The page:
Our own Main Street

Time of hardship calls for revival of mutual aid

Apr 6, 2020 by

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“Support Main Street” was the cry as the U.S. economy stalled in March. Those with secure jobs and steady income heeded the call to target their spending and help local small businesses survive the coronavirus crash.

The church has a Main Street, too. Public-safety measures may have forced us to stay at home, but the needs of our neighbors and those served by Anabaptist-Mennonite ministries haven’t gone away. In some cases, their needs are greater.

Just as we can help baristas keep their jobs by ordering a latte even though we can’t linger in the coffeeshop, our congregations need our tithes even when we’re not passing the offering plate. If we haven’t already been giving electronically, mailing a check is easy enough.

Mennonite Central Committee could be especially hard hit as the shutdown of public events and thrift shops cuts off key sources of income. Relief sales already erased from the calendar this spring raised a total of $1.7 million in 2019. Closure of thrift shops means a $1.2 million monthly stream of funds has dried up.

It’s time to prove we’ll give without getting a quilt and a plate of verenike. Let’s estimate what we would have spent at a relief sale and give that amount to MCC anyway. Or contribute to the Kansas sale’s campaign to get 1,000 people to give $1,000 to MCC. With centennial celebrations, this was supposed to be a banner year for MCC, and it still can be.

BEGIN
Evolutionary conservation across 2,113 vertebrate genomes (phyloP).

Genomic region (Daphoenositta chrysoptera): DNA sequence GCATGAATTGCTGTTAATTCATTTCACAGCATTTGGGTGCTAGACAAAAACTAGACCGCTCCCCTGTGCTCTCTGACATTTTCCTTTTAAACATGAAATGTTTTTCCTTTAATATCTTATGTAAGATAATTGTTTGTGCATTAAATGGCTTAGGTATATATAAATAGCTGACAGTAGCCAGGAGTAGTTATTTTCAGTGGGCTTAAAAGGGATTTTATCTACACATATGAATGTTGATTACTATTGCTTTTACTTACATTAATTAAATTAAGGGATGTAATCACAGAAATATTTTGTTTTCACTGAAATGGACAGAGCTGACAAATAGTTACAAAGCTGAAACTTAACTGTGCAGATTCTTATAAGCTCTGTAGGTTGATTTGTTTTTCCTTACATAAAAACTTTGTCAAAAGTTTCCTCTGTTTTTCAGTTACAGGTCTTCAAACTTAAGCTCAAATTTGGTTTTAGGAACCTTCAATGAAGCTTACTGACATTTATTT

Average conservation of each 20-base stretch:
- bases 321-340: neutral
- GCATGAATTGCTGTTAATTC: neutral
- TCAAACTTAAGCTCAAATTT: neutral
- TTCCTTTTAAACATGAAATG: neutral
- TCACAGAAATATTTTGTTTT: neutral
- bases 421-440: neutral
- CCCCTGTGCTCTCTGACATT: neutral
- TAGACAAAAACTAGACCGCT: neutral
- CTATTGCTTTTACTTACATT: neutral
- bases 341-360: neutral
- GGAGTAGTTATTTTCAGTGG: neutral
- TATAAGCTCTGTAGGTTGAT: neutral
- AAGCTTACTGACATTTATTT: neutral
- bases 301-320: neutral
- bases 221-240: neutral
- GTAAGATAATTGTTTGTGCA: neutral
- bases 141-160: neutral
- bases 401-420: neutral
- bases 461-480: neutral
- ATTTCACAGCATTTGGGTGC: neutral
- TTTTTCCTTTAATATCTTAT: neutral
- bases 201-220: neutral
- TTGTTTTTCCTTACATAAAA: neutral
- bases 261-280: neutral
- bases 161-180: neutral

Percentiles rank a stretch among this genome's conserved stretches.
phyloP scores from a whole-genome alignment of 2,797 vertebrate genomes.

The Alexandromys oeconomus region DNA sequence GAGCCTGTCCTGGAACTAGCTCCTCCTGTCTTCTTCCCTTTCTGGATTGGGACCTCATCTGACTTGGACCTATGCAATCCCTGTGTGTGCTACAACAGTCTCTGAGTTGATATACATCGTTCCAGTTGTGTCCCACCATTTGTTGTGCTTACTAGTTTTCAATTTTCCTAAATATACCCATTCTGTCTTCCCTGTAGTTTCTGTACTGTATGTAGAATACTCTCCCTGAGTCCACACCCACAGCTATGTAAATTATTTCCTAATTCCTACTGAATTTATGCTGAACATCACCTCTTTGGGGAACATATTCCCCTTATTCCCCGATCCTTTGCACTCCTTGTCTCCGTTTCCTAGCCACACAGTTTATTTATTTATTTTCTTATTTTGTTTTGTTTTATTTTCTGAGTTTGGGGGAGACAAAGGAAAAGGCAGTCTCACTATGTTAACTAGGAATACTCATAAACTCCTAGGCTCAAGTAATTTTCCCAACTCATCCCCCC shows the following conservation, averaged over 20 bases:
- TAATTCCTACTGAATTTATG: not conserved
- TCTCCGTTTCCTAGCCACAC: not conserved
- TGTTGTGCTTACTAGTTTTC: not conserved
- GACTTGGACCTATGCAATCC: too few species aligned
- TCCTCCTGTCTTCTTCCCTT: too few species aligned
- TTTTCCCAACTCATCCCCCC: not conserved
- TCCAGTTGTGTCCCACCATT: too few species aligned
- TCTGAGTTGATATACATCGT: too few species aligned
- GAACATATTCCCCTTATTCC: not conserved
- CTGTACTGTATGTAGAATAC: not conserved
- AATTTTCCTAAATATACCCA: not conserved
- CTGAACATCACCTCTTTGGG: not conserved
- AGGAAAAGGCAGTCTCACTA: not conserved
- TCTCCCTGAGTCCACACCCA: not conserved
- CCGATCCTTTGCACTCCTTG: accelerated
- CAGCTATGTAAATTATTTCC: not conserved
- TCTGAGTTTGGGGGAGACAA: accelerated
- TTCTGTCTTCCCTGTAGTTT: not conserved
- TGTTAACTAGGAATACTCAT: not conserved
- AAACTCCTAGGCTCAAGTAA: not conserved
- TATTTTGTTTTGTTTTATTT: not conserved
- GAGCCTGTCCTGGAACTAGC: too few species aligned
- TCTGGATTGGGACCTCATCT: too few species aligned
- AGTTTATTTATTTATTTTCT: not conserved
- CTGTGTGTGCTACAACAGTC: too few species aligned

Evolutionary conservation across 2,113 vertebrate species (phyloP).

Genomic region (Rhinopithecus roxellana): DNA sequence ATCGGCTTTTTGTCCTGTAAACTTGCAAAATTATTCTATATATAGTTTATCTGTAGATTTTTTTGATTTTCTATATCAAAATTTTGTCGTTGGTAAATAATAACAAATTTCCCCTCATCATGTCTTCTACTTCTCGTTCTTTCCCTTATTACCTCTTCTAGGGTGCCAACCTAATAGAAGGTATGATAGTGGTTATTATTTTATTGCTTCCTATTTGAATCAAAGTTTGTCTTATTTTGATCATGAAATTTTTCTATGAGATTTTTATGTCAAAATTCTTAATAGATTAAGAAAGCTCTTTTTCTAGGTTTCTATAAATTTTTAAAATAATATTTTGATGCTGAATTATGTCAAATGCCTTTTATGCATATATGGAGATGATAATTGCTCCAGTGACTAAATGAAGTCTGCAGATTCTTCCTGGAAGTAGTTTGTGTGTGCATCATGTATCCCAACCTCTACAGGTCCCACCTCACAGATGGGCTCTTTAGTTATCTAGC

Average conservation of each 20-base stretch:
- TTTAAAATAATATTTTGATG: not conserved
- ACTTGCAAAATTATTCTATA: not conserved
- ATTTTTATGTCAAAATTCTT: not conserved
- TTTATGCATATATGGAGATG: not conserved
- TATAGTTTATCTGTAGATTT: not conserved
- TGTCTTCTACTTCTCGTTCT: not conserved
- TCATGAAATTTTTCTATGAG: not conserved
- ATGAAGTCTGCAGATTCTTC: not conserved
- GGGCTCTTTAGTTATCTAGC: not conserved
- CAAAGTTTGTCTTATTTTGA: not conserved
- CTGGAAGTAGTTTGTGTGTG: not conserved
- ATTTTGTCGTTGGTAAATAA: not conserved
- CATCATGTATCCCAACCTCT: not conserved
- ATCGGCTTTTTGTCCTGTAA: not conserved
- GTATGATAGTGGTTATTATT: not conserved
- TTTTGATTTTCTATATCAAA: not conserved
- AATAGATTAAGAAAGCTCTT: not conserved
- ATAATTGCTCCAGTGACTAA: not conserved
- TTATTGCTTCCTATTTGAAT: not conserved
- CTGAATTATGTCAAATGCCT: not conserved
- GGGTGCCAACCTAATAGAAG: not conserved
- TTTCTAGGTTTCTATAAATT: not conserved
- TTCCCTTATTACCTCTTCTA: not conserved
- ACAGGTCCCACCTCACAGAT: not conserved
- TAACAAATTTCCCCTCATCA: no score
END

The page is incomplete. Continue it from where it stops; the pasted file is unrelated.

Some of us are not able to give as usual due to job loss or other economic stress. Everence, the financial stewardship agency, is taking steps to ease the pain, including doubling the amount of Sharing Fund grant money available to congregations to assist people with serious financial needs.

Mennonite Economic Development Associates reminds us to think of and pray for its clients around the world “who are already facing the trials of poverty and who need our support more than ever,” says President Dorothy Nyambi.

In the current crisis, the church needs a revival of mutual aid. The duty to bear each other’s burdens was part of Everence’s former name, Mennonite Mutual Aid. This vital function of the body of Christ belongs at the forefront of our consciousness again. The spirit of charity, unity and sharing that undergirds the practice of mutual aid will get us through this time of hardship.


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